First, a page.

Articles Posted in DUI/DWI

In an important new ruling, the Louisiana Supreme Court decided that courts may impose cost-of-investigation and cost-of-prosecution fees on a driver guilty of DWI, even if those fees do not have a specific, direct connection to that driver’s case. The ruling, a reversal of a previous Louisiana Court of Appeal decision in favor of a driver, states that the Louisiana statutes give trial courts broad discretion in assessing such fees, as long as they are reasonable and not excessive.

The driver challenging the fees was Jesse Griffin II, whom law enforcement officers arrested in July 2011 for first-offense DWI. A little more than a year later, the driver pled guilty. He received a suspended jail sentence and probation, along with a fine. The fine was $600, plus a $100 “cost of investigation” fee, payable to the local sheriff’s office, and another $100 for the “cost of prosecution,” payable to the local District Attorney.

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When one is facing a charge of DWI, one can go to trial or engage in plea bargaining with the state. Deciding to negotiate a guilty plea, just like going to trial, carries with it its own set of potential advantages and disadvantages. If you plead guilty, the state can use that offense against you if you are charged again in the future for another DWI, unless you can show that your plea was improperly obtained. One driver from St. Tammany attempted to defeat his guilty plea by arguing that he did not knowingly and voluntarily waive his rights. The Louisiana Court of Appeal was unpersuaded, though, since the evidence in the case showed a knowing and voluntary plea, even though the trial judge did not obtain an express statement of waiver of rights from the driver in open court.

On Aug. 31, 2010, a Louisiana State Trooper reported to the scene of a single-car accident on US 190 in St. Tammany Parish. In investigating the vehicle, the trooper found a bottle and a cup that smelled of alcohol. At a nearby hospital, the trooper performed sobriety tests, which the driver, Thomas Mason, III, failed. A blood-alcohol test yielded a result of 0.17. The driver had alcohol, Ambien, Xanax, and hydrocodone in his system.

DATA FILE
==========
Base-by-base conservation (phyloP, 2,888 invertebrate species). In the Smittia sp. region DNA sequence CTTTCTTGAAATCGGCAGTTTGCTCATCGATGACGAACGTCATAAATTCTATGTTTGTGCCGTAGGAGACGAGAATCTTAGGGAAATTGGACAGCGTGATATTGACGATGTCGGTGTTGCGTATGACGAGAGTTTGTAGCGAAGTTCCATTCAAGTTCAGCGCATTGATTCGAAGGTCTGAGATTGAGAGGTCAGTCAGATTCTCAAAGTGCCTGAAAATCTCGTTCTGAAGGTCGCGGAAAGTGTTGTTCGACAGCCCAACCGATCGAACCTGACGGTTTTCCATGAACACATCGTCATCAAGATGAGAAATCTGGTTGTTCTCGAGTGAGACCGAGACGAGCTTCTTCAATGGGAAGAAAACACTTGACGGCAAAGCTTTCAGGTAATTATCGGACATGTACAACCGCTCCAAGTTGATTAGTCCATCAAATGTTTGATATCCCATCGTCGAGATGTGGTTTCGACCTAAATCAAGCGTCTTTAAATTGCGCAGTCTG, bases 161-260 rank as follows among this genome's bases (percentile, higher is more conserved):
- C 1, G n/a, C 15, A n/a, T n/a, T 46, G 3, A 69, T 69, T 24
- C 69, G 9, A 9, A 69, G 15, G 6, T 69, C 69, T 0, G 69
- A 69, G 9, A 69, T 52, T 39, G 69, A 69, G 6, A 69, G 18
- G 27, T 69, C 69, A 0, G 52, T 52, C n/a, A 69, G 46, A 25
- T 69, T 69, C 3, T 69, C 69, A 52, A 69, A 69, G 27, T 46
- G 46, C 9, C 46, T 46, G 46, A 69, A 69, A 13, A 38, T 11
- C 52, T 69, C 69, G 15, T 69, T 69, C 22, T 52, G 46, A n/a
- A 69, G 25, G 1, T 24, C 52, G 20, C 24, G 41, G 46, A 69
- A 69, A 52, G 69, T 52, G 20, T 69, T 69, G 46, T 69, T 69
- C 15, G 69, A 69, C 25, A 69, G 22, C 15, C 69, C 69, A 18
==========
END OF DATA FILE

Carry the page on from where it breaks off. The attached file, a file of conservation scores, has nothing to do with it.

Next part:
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A Jefferson Parish man received a decade in jail and a $5,000 fine for his 2013 DWI conviction. Why was his sentence so severe? Because the year before, the driver, facing four counts of DWI among other charges, negotiated his own plea deal without the assistance of an attorney. That 2012 deal resulted in four convictions on the four DWI counts, meaning that the state was entitled to charge him in 2013 as a fifth-time DWI offender. The Louisiana Court of Appeal recently affirmed his conviction and sentence on the 2013 charge, concluding that the man understood what he was doing when he voluntarily waived his right to an attorney in the first case.

John Henry Boyd, Jr. appeared in court in Jefferson Parish in April 2012 facing four counts of DWI, along with charges of resisting arrest, driving without a license, and possession of alcohol in a vehicle. Boyd, who was proceeding without a lawyer, agreed to take a deal offered by the prosecutor in which he pled guilty on all four DWI charges. In exchange, the state would drop the other charges Boyd was facing. Boyd signed four forms stating that his intent was to waive his rights and plead guilty.

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If you’re arrested on suspicion of DWI, you have the option of refusing a chemical test to measure your blood-alcohol content. If you are arrested multiple times and refuse multiple tests, this may have an impact on the status of your Louisiana driver’s license. If the state suspends your license, the law gives you certain rights with regard to challenging that suspension. In one recent case, a ruling against a driver was overturned by the Louisiana Court of Appeal because a District Court did not follow the correct procedure for hearing the driver’s challenge of his license suspension.

The driver involved was Johnny Cook, Jr., whom law enforcement officers arrested in March 2013 on suspicion of driving drunk. The driver received the option of submitting to a breathalyzer test. Both the driver and the arresting officer signed a form stating that the officer informed the driver of his rights regarding chemical tests. Cook refused the test.